Specialist Mathematics

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Structure of Specialist Mathematics

Specialist Mathematics is structured over four units. The topics in Unit 1 broaden students’ mathematical experience and provide different scenarios for incorporating mathematical arguments and problem solving. The unit provides a blending of algebraic and geometric thinking. In this subject there is a progression of content, applications, level of sophistication and abstraction. For example, vectors in the plane are introduced in Unit 1 and then in Unit 3 they are studied for three-dimensional space. In Unit 3, the topic ‘Vectors in three dimensions’ leads to the establishment of the equations of lines and planes, and this in turn prepares students for solving simultaneous equations in three variables.

Unit 1Unit 2Unit 3Unit 4
Vectors in the plane
Real and complex numbers
Complex numbers
Functions and sketching graphs
Vectors in three dimensions
Integration and applications of integration
Rates of change and differential equations
Statistical inference


Unit 1 contains three topics that complement the content of Mathematical Methods. The proficiency strand, ‘Reasoning’, of the F–10 curriculum is continued explicitly in the topic ‘Geometry’ through a discussion of developing mathematical arguments. This topic also provides the opportunity to summarise and extend students’ studies in Euclidean Geometry, knowledge which is of great benefit in the later study of topics such as vectors and complex numbers. The topic ‘Combinatorics’ provides techniques that are very useful in many areas of mathematics, including probability and algebra. The topic ‘Vectors in the plane’ provides new perspectives on working with two-dimensional space, and serves as an introduction to techniques which can be extended to three-dimensional space in Unit 3. These three topics considerably broaden students’ mathematical experience and therefore begin an awakening to the breadth and utility of the subject. They also enable students to increase their mathematical flexibility and versatility.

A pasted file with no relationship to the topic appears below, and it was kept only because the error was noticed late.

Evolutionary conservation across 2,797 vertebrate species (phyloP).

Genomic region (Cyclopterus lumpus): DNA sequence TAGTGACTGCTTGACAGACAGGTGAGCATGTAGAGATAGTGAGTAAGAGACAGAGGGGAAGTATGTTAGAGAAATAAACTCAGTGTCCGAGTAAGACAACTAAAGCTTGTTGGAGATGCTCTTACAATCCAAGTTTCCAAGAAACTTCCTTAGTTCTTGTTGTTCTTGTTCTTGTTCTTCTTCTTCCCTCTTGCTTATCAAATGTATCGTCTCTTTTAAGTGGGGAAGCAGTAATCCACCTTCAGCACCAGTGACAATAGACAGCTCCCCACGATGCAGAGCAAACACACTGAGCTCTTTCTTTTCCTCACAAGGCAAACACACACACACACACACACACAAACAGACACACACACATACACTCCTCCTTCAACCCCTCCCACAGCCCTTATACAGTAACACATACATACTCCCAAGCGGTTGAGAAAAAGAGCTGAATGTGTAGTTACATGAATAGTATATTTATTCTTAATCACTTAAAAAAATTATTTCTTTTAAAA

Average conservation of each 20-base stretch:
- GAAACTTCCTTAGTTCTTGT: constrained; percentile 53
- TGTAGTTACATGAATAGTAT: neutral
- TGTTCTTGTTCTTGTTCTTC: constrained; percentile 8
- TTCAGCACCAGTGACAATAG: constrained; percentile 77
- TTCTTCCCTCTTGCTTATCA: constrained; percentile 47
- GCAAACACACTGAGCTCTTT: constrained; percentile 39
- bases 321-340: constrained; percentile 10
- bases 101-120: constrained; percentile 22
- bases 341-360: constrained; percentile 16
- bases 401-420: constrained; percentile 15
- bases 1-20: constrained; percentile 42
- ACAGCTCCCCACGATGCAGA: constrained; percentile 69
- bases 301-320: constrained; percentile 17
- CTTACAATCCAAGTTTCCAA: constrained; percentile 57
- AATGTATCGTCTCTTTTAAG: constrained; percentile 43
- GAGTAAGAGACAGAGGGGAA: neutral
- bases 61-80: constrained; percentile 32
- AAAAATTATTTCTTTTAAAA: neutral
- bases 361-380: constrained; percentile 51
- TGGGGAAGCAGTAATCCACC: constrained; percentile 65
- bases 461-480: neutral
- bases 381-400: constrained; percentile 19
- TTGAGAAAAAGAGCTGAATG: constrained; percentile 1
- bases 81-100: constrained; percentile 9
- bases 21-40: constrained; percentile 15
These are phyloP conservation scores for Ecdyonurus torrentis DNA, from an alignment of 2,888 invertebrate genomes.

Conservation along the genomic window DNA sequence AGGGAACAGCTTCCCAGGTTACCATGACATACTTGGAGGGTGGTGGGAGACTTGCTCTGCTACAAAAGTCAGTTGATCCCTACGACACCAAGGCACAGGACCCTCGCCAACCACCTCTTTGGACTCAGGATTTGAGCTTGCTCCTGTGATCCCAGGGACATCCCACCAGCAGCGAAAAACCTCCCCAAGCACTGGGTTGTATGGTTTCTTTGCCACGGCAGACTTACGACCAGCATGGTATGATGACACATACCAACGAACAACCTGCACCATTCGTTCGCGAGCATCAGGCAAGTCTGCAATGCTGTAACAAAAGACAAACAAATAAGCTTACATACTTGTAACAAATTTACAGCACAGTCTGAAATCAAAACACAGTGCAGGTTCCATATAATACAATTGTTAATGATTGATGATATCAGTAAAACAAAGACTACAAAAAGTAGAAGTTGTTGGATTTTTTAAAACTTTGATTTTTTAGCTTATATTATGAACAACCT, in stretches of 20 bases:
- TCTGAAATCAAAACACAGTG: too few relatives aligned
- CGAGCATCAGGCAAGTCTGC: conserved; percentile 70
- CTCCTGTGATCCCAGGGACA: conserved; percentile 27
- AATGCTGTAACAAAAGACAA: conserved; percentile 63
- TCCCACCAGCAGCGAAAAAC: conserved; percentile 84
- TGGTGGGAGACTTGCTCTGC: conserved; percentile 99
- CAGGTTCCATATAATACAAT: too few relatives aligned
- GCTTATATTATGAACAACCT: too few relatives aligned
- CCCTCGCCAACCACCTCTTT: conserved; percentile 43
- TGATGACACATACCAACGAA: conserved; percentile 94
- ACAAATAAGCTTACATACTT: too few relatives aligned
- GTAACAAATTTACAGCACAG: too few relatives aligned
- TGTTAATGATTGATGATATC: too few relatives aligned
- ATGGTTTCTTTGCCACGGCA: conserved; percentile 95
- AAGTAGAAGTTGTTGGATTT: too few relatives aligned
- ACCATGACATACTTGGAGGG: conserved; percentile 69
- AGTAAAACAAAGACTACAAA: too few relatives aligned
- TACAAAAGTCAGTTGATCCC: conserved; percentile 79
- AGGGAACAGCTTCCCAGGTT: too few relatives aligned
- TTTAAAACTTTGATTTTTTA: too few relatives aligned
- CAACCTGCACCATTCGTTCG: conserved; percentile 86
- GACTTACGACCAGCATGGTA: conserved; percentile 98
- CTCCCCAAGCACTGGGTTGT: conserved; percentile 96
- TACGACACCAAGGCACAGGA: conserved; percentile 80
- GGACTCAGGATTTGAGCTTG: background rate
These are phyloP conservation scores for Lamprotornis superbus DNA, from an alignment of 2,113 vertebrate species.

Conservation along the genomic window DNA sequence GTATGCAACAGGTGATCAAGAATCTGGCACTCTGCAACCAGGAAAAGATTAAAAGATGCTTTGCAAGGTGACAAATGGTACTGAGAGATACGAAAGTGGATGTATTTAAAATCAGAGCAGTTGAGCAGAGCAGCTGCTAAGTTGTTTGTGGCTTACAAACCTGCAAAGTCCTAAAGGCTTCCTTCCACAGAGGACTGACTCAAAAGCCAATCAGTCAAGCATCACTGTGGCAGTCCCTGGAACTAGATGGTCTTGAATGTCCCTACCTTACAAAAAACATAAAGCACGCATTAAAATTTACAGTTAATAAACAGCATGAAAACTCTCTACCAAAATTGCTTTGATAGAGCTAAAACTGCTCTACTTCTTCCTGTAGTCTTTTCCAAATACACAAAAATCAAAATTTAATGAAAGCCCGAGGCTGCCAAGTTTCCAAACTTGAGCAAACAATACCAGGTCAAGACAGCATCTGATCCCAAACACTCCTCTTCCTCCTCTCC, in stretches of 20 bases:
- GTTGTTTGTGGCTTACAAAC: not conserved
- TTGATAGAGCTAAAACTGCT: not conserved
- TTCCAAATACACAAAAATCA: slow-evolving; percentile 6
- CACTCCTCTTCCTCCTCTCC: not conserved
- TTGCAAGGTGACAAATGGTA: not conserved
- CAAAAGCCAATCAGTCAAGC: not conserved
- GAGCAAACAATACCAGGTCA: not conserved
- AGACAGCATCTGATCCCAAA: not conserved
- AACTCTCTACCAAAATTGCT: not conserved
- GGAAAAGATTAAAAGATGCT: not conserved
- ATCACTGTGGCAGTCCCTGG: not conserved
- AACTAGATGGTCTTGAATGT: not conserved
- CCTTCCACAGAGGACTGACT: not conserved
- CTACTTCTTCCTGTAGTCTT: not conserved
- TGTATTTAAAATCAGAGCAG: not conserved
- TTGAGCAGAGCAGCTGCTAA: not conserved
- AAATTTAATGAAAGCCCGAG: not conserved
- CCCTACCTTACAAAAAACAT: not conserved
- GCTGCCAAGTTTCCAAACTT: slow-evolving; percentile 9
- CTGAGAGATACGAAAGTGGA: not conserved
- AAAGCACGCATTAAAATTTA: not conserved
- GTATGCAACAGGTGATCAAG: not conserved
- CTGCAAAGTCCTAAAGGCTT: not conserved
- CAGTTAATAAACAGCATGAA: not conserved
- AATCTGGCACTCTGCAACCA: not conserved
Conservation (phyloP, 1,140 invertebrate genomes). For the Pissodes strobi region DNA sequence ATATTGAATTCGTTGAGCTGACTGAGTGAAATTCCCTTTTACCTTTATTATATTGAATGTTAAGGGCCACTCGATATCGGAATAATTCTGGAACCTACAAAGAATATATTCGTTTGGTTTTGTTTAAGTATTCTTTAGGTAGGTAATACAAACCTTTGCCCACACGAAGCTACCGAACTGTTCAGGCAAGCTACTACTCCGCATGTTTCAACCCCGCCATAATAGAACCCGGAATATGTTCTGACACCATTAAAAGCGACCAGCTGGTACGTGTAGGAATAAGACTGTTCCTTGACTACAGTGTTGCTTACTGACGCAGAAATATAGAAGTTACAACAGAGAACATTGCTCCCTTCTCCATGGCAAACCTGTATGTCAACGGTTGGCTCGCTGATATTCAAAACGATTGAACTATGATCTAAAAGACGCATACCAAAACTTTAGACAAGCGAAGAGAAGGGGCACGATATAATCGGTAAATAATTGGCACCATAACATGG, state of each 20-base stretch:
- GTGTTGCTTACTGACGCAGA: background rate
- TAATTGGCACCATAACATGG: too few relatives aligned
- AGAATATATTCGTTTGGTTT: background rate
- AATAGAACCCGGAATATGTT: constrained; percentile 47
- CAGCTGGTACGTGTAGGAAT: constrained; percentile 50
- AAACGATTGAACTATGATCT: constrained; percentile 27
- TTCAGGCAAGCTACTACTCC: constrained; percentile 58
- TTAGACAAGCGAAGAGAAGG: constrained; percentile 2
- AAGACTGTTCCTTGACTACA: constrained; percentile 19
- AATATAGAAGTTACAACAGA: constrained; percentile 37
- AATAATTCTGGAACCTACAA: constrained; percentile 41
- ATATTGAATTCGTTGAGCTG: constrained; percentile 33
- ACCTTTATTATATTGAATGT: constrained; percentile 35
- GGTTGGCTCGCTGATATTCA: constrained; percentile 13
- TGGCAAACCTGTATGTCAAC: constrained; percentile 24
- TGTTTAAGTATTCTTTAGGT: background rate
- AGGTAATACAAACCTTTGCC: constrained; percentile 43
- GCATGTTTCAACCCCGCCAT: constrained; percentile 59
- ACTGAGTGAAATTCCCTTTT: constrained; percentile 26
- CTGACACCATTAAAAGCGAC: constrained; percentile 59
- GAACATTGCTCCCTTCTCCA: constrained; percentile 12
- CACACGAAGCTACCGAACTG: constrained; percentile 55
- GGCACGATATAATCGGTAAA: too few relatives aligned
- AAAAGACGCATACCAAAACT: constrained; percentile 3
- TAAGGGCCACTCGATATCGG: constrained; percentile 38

Unit 2 contains three topics, ‘Trigonometry’, ‘Matrices’ and ‘Real and complex numbers’. ‘Matrices’ provides new perspectives for working with two-dimensional space, ‘Real and complex numbers’ provides a continuation of the study of numbers. The topic ‘Trigonometry’ contains techniques that are used in other topics in both this unit and Units 3 and 4. All of these topics develop students’ ability to construct mathematical arguments. The technique of proof by the principle of mathematical induction is introduced in this unit.

Unit 3 contains three topics, ‘Complex numbers’, ‘Vectors in three dimensions’, and ‘Functions and sketching graphs’. The Cartesian form of complex numbers was introduced in Unit 2, and in Unit 3 the study of complex numbers is extended to the polar form. The study of functions and techniques of calculus begun in Mathematical Methods is extended and utilised in the sketching of graphs and the solution of problems involving integration. The study of vectors begun in Unit 1, which focused on vectors in one- and two-dimensional space, is extended in Unit 3 to three-dimensional vectors, vector equations and vector calculus, with the latter building on students’ knowledge of calculus from Mathematical Methods. Cartesian and vector equations, together with equations of planes,enables students to solve geometric problems and to solve problems involving motion in three-dimensional space.